Monday, March 10, 2008


I love how things “come together” unexpectedly.

For example when I learn a new word, then start seeing it in use all over the place. Or when I see a long-forgotten song on Monday, and on Tuesday am asked a question the answer to which is that very song.

Or why when I was in the 8th grade and tried to read “The Fellowship of the Rings” it just didn’t click with me; but as a college freshman on my first Christmas break I could not put it down. (I know from my own children that 8th grade is not too early to “get” Tolkien’s work.)

Or, to be specific, particular, and current, how I “just happened” to get a copy of Alice Parker’s book on melody, days before hearing the Goshen College Women’s World Music Choir. I didn’t start reading the book until after the ACDA convention, and have found that it points me to some essential elements that will govern music-making for our World Music Choir work here.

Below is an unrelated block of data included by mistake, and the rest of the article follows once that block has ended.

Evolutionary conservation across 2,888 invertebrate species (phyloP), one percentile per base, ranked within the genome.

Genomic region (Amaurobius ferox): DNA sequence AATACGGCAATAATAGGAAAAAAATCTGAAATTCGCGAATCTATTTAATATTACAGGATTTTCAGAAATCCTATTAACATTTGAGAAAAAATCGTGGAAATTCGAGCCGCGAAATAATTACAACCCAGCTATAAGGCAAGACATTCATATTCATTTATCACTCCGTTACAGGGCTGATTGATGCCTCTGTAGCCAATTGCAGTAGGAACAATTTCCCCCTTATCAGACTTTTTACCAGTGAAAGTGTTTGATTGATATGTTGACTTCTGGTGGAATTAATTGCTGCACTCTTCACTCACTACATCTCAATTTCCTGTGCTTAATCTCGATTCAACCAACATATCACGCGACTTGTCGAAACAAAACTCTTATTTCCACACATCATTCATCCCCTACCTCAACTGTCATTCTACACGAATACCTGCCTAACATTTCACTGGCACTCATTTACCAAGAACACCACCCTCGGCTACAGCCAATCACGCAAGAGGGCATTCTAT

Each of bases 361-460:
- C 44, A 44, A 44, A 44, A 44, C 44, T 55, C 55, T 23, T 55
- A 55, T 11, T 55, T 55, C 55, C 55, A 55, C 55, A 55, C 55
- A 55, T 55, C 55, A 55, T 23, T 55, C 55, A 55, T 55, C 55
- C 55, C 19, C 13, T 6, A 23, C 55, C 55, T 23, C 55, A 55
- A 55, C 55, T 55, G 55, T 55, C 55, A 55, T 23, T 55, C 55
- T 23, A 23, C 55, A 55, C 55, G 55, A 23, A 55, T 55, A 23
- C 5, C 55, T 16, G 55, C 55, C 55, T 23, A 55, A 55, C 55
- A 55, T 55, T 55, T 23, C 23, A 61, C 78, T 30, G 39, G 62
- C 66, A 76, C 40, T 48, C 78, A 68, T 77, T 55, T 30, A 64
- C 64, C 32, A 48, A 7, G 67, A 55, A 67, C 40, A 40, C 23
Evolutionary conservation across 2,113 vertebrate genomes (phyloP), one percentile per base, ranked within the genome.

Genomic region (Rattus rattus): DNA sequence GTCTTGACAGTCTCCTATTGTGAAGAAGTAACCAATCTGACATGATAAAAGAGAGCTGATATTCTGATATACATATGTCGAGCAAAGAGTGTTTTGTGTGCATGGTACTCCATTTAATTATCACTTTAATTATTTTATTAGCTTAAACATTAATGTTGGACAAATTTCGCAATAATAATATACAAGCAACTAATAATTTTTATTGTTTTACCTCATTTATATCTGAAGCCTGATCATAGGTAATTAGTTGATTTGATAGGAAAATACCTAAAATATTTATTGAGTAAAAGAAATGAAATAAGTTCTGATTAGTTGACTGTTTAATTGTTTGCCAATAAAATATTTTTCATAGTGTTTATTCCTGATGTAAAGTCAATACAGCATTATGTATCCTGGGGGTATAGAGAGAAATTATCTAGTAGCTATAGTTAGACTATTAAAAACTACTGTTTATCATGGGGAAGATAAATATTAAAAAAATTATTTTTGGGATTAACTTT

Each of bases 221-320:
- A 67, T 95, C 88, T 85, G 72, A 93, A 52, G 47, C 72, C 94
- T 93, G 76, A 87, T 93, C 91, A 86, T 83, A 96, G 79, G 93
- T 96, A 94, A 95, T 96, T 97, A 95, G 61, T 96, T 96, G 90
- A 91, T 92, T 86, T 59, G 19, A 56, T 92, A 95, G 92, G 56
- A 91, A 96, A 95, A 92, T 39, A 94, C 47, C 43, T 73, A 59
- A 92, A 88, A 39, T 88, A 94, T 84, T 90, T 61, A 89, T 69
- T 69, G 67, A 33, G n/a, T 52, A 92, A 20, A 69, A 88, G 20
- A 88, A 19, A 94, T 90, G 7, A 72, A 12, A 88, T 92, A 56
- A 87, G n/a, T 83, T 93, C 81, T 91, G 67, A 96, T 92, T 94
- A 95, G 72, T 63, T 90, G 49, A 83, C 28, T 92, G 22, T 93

Two things I appreciate about this: first, that the book fuels my enthusiasm for establishing a high school church world music choir; and second, that the book provides a musical foundation early on as I think and dream about the idea . Would I have come to this foundation naturally? Where would the idea have come from? Is it the essential starting point, or does it just seem like it because the two apparently unrelated things came together unexpectedly? When would I have taken time to begin to think about getting started, and how would I have known what resources to look for?

Alice Parker’s Anatomy of Melody is not written as a guide to singing world music. And perhaps few world music choirs will naturally look to Alice Parker for their musical inspiration. But it is such a natural match, for me, and I’m thankful for the synchronicity. As much as I admire Carl Jung on that topic (and I confess I am not well-schooled on it), I must say that it is a specific gift of God to bring these things to germinate or cross-pollinate when otherwise I could not devote myself at this time to the creation of the WMC here. Call it cognitive bias if you must; call it casually providential if you will: I will go a step more personal and thank God for graciously making these things “come together” unexpectedly, and fruitfully.

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